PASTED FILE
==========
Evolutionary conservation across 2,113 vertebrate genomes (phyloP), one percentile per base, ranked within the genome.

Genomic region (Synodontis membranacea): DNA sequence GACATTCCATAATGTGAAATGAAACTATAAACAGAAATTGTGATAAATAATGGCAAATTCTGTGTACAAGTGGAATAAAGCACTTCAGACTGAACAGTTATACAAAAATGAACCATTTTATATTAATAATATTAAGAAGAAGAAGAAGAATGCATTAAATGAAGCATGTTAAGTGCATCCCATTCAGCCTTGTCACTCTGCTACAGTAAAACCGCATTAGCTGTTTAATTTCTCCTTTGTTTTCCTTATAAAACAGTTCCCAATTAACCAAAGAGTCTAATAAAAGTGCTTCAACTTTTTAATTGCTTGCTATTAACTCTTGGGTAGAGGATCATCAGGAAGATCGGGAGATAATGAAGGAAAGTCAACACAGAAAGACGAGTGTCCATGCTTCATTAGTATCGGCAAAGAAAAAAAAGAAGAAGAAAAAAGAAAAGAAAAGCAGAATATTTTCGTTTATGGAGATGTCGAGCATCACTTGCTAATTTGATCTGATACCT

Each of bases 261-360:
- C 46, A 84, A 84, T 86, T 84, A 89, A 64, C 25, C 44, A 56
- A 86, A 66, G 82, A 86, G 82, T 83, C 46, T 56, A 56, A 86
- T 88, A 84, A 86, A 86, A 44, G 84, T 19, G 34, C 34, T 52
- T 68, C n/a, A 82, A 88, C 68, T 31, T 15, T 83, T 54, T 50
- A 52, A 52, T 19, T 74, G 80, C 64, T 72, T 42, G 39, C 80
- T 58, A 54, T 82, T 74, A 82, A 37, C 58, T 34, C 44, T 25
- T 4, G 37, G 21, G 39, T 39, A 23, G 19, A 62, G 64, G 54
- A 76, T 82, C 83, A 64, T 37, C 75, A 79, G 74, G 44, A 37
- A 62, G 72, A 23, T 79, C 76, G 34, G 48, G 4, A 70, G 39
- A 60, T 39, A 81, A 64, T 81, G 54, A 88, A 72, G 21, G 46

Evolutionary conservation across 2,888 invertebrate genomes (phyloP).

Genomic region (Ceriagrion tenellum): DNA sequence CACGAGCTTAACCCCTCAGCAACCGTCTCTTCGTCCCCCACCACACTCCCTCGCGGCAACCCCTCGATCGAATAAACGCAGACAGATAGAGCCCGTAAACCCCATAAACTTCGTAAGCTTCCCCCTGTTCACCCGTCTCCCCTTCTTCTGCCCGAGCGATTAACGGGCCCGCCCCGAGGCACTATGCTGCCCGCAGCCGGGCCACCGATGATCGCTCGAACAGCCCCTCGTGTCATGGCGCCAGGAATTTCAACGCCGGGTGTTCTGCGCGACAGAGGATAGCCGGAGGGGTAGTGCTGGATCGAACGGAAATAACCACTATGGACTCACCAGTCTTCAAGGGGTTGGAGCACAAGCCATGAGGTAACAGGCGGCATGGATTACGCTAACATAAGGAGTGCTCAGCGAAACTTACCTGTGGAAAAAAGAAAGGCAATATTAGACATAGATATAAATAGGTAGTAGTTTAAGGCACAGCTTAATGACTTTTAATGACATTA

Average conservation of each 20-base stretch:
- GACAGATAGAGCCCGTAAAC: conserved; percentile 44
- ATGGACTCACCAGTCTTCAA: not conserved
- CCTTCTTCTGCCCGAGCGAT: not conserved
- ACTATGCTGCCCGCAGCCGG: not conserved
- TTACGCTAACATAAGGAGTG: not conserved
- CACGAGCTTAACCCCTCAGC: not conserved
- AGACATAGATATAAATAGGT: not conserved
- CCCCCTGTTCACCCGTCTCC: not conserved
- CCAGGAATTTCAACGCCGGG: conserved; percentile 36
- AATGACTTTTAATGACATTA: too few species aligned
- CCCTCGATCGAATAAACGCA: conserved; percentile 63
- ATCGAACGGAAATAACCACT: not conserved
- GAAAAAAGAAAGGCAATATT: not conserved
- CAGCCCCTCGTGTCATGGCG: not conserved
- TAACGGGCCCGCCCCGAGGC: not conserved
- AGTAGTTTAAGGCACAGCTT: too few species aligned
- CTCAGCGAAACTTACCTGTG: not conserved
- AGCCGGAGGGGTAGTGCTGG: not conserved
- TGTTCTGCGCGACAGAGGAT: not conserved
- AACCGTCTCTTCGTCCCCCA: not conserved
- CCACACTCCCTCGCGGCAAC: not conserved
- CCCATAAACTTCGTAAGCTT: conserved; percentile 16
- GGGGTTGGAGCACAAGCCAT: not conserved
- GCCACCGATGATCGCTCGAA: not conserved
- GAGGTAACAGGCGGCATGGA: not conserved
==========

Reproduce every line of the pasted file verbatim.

Evolutionary conservation across 2,113 vertebrate genomes (phyloP), one percentile per base, ranked within the genome.

Genomic region (Synodontis membranacea): DNA sequence GACATTCCATAATGTGAAATGAAACTATAAACAGAAATTGTGATAAATAATGGCAAATTCTGTGTACAAGTGGAATAAAGCACTTCAGACTGAACAGTTATACAAAAATGAACCATTTTATATTAATAATATTAAGAAGAAGAAGAAGAATGCATTAAATGAAGCATGTTAAGTGCATCCCATTCAGCCTTGTCACTCTGCTACAGTAAAACCGCATTAGCTGTTTAATTTCTCCTTTGTTTTCCTTATAAAACAGTTCCCAATTAACCAAAGAGTCTAATAAAAGTGCTTCAACTTTTTAATTGCTTGCTATTAACTCTTGGGTAGAGGATCATCAGGAAGATCGGGAGATAATGAAGGAAAGTCAACACAGAAAGACGAGTGTCCATGCTTCATTAGTATCGGCAAAGAAAAAAAAGAAGAAGAAAAAAGAAAAGAAAAGCAGAATATTTTCGTTTATGGAGATGTCGAGCATCACTTGCTAATTTGATCTGATACCT

Each of bases 261-360:
- C 46, A 84, A 84, T 86, T 84, A 89, A 64, C 25, C 44, A 56
- A 86, A 66, G 82, A 86, G 82, T 83, C 46, T 56, A 56, A 86
- T 88, A 84, A 86, A 86, A 44, G 84, T 19, G 34, C 34, T 52
- T 68, C n/a, A 82, A 88, C 68, T 31, T 15, T 83, T 54, T 50
- A 52, A 52, T 19, T 74, G 80, C 64, T 72, T 42, G 39, C 80
- T 58, A 54, T 82, T 74, A 82, A 37, C 58, T 34, C 44, T 25
- T 4, G 37, G 21, G 39, T 39, A 23, G 19, A 62, G 64, G 54
- A 76, T 82, C 83, A 64, T 37, C 75, A 79, G 74, G 44, A 37
- A 62, G 72, A 23, T 79, C 76, G 34, G 48, G 4, A 70, G 39
- A 60, T 39, A 81, A 64, T 81, G 54, A 88, A 72, G 21, G 46

Evolutionary conservation across 2,888 invertebrate genomes (phyloP).

Genomic region (Ceriagrion tenellum): DNA sequence CACGAGCTTAACCCCTCAGCAACCGTCTCTTCGTCCCCCACCACACTCCCTCGCGGCAACCCCTCGATCGAATAAACGCAGACAGATAGAGCCCGTAAACCCCATAAACTTCGTAAGCTTCCCCCTGTTCACCCGTCTCCCCTTCTTCTGCCCGAGCGATTAACGGGCCCGCCCCGAGGCACTATGCTGCCCGCAGCCGGGCCACCGATGATCGCTCGAACAGCCCCTCGTGTCATGGCGCCAGGAATTTCAACGCCGGGTGTTCTGCGCGACAGAGGATAGCCGGAGGGGTAGTGCTGGATCGAACGGAAATAACCACTATGGACTCACCAGTCTTCAAGGGGTTGGAGCACAAGCCATGAGGTAACAGGCGGCATGGATTACGCTAACATAAGGAGTGCTCAGCGAAACTTACCTGTGGAAAAAAGAAAGGCAATATTAGACATAGATATAAATAGGTAGTAGTTTAAGGCACAGCTTAATGACTTTTAATGACATTA

Average conservation of each 20-base stretch:
- GACAGATAGAGCCCGTAAAC: conserved; percentile 44
- ATGGACTCACCAGTCTTCAA: not conserved
- CCTTCTTCTGCCCGAGCGAT: not conserved
- ACTATGCTGCCCGCAGCCGG: not conserved
- TTACGCTAACATAAGGAGTG: not conserved
- CACGAGCTTAACCCCTCAGC: not conserved
- AGACATAGATATAAATAGGT: not conserved
- CCCCCTGTTCACCCGTCTCC: not conserved
- CCAGGAATTTCAACGCCGGG: conserved; percentile 36
- AATGACTTTTAATGACATTA: too few species aligned
- CCCTCGATCGAATAAACGCA: conserved; percentile 63
- ATCGAACGGAAATAACCACT: not conserved
- GAAAAAAGAAAGGCAATATT: not conserved
- CAGCCCCTCGTGTCATGGCG: not conserved
- TAACGGGCCCGCCCCGAGGC: not conserved
- AGTAGTTTAAGGCACAGCTT: too few species aligned
- CTCAGCGAAACTTACCTGTG: not conserved
- AGCCGGAGGGGTAGTGCTGG: not conserved
- TGTTCTGCGCGACAGAGGAT: not conserved
- AACCGTCTCTTCGTCCCCCA: not conserved
- CCACACTCCCTCGCGGCAAC: not conserved
- CCCATAAACTTCGTAAGCTT: conserved; percentile 16
- GGGGTTGGAGCACAAGCCAT: not conserved
- GCCACCGATGATCGCTCGAA: not conserved
- GAGGTAACAGGCGGCATGGA: not conserved